The difficulties of the tour des Combins
I’ll be honest, before our departure I had done some research to make sure that the tour was not too difficult for me. Unfortunately, I had found very little information about it, even if I had quickly seen that there were no technical or particularly vertiginous passages. Used to hiking, I’m what you might call an “ex” freaked out by heights in reconversion. I put “ex” in quotation marks because I have progressed a lot, but let’s just say that ladders and cliff side passages are still a challenge for me. On the tour Dents Blanches, I was in tears at the top of the pas au Taureau… 😉
So let me reassure you right away, I didn’t shed any tears on the tour des Combins! 🙂 In fact, I would go even further and say that I was almost surprised by how easy the tour actually is. The landscapes are (very) alpine and yet the trail is really very accessible. The most difficult part of our week was without a doubt the climb to the Grande Chenalette (pointe de Drône), a section that is not officially part of the tour and therefore 100% avoidable by people prone to vertigo.
On the official part of the route, I would say that the most difficult parts are
- The way up to col des Otanes (from Panossière). No technical passage and not particularly exposed to the void either, the end is however quite steep. It’s on the cardio level that is the hardest 😉
- The first 10 meters down from the Tsofeirë pass (between Mauvoisin and Chanrion). The very first part of the descent is very steep and requires to be careful. But I reassure you that it is very short and the path is well made. I personally had no problem there, but other hikers who were doing the tour mentioned it so I put it here.
- The relatively long distance on the Chanrion-Champillon stage. This stage can’t really be shortened. Technically speaking, this stage is without any difficulty. We’ll just say that 23km with a lot of difference in altitude makes your thighs a bit stiff if you’re not used to these distances.
How much does it cost?
The budget for hiking obviously depends on a lot of factors (choice of accommodation, meals, extra drinks, picnics, etc.)
If like us you do the hut tour we advise you to count with something like 100 CHF / € per day and per person to be safe. Overnight stays (including dinner and breakfast) cost on average 65-80 CHF. To this you have to add the price of drinks, possible showers and picnics/snacks.
For our part we made the choice to take the picnics of the huts and not to load ourselves in snack. Over the 7 days we took 4 each. (the picnics are in general so copious that we had systematically leftovers what allowed us to take only one picnic the following day instead of 2)
Important: Although it is possible to pay by card/Twint in some huts, others only accept cash. For a hiking tour, it is best to bring enough cash.
Hiking the tour des Combins with a dog? With children?
On Instagram many of you noticed that for once our “team” was not complete. Indeed, for this hike we decided to leave Winchy (our dog) back home (with someone of course). The reason? Dogs are, in general, not allowed in the mountain huts.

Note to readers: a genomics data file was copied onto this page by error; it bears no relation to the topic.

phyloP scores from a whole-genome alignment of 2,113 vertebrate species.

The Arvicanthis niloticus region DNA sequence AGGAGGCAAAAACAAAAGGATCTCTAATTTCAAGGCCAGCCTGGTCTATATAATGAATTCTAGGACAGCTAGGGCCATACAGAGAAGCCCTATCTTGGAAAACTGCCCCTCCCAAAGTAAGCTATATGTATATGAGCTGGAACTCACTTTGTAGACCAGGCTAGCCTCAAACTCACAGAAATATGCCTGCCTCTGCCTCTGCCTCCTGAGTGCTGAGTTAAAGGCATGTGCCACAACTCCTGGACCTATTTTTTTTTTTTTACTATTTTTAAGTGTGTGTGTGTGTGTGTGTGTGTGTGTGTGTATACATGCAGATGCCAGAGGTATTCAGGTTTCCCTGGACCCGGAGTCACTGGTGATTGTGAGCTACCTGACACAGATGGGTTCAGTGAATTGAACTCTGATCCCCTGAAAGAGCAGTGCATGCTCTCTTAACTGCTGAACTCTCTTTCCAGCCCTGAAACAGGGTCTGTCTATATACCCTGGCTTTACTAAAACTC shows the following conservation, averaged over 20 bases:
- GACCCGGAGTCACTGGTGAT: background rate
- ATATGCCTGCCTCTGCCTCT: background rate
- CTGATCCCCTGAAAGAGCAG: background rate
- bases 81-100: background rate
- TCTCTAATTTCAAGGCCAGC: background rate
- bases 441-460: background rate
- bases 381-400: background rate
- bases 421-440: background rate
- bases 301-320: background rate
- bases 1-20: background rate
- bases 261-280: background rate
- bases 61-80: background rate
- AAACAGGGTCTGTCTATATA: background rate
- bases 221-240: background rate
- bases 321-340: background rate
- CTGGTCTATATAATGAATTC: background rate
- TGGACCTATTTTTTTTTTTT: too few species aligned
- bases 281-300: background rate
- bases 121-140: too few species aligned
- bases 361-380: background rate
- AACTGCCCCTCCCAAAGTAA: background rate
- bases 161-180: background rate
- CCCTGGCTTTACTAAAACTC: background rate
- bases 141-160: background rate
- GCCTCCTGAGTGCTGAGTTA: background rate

However, the tour itself is quite feasible for a dog. No ladder, no technical passage and no area is forbiding dogs. If your dog is used to walking, this route will not be a problem.
For the accommodation, it is possible to do it with a tent (respecting the prohibitions in the reserves of course). Some huts (Mille for example) allow campers to settle next to the hut for a small financial contribution for the use of the sanitary facilities (usually 10 CHF). The refuge of Champillon told us that they accept dogs if you announce it in advance (they make sure to provide a private room in this case) and dogs are allowed at the auberge du col du Grand-Saint-Bernard with a supplement (we are talking about the auberge and not the hospice).
If you are planning a tour with a dog, the best thing to do is to call the different huts to ask if you can stay near the hut for the night with your tent. Some of them accept with pleasure and even propose to the hikers to come and eat the half-board.
We also received several times the question if this tour was suitable for children… Hmmm… we are far from being experts on the subject I would like to tell you! But spontaneously I would like to answer: it depends! The little ones? No, not really… It’s too long and the dormitories of the refuges are certainly not ideal.
For the slightly older ones, I’d say it depends on the hiking habit. We came across a blog where a family did the tour in 4 days with a 9 year old (up to 30km per day)! Initially, I would not have said that it was possible (not sure that on my side I could have done it)… 😉 So I think that if you are used to it, it is feasible (again, no particularly dangerous passage) but if it is your first experience of trek with your family, I think that it is perhaps a little long 😉
That’s it for today! We hope you enjoyed this article and especially that it will help you to prepare your hike if you decide to go on the Combins tour. 🙂 If you still have questions or if you have suggestions for alternative routes / comments on our route, don’t hesitate to leave us a comment below.
We say to you very quickly for new articles of rando in Switzerland (or elsewhere 😉 )
Note: This tour was realized in collaboration with the regions Pays du Saint-Bernard, Verbier and The Aosta Valley. We were paid to do this tour but we were free to choose our itinerary and to present it to you in this article. The whole trip was organized and booked by us and no hut was informed of our coming.